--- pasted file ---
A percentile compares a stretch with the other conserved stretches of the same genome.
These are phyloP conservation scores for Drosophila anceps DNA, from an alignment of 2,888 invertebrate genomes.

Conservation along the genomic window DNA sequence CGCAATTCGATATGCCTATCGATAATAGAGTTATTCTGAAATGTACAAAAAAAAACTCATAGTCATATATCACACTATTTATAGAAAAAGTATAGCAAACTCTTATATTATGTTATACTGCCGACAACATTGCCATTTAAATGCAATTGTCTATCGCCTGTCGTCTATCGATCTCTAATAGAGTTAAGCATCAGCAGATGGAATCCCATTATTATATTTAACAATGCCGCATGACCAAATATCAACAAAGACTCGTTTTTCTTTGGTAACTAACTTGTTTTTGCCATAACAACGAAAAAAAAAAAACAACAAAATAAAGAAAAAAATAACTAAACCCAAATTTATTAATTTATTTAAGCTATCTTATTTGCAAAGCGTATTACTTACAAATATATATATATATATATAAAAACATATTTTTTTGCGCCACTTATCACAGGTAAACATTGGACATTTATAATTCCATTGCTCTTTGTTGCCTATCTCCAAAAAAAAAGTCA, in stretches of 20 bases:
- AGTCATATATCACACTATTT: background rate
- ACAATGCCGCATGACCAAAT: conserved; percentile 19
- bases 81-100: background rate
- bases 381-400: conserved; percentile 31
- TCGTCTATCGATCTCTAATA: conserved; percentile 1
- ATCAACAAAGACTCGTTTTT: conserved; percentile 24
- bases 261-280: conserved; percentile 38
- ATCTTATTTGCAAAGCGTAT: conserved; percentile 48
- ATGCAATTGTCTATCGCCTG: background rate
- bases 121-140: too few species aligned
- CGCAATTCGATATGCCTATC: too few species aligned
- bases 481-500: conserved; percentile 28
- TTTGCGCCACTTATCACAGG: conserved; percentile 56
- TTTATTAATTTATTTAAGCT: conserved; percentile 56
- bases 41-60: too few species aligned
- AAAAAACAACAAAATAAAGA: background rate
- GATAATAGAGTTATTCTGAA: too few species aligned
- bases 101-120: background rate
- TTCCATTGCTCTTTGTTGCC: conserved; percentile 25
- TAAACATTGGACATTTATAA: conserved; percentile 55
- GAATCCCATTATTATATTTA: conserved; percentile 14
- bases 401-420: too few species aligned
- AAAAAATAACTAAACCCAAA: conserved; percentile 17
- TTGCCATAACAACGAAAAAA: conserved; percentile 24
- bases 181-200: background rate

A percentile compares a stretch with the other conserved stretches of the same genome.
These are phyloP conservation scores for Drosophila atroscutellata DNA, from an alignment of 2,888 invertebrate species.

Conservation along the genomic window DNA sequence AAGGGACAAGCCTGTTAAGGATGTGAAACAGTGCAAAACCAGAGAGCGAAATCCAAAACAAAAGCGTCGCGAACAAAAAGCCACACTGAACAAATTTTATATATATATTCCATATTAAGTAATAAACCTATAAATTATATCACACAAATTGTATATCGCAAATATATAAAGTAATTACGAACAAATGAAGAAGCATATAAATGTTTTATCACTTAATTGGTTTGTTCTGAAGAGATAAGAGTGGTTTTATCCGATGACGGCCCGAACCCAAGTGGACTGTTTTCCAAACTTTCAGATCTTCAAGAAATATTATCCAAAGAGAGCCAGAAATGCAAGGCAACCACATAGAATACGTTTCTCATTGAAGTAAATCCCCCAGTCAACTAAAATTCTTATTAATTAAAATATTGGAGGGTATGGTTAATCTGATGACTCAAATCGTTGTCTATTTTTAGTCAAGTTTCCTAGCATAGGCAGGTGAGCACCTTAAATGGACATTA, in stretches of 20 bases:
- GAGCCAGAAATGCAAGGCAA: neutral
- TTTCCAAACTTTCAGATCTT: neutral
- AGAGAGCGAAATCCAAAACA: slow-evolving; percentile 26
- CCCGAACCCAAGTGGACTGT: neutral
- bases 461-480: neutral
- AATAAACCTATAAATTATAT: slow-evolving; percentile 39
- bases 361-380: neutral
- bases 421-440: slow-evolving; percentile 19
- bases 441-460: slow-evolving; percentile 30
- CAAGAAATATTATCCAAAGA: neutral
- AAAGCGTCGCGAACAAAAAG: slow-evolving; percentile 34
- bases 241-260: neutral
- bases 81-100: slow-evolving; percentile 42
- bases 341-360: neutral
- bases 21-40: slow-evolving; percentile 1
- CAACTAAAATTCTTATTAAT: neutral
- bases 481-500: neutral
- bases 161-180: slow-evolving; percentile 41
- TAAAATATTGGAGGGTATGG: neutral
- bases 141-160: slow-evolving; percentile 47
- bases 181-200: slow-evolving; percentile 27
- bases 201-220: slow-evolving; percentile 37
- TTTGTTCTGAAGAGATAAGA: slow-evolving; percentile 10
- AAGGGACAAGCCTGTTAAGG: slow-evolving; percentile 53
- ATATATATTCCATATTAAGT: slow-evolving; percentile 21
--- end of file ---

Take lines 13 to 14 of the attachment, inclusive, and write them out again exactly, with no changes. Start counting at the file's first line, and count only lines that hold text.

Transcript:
- bases 121-140: too few species aligned
- CGCAATTCGATATGCCTATC: too few species aligned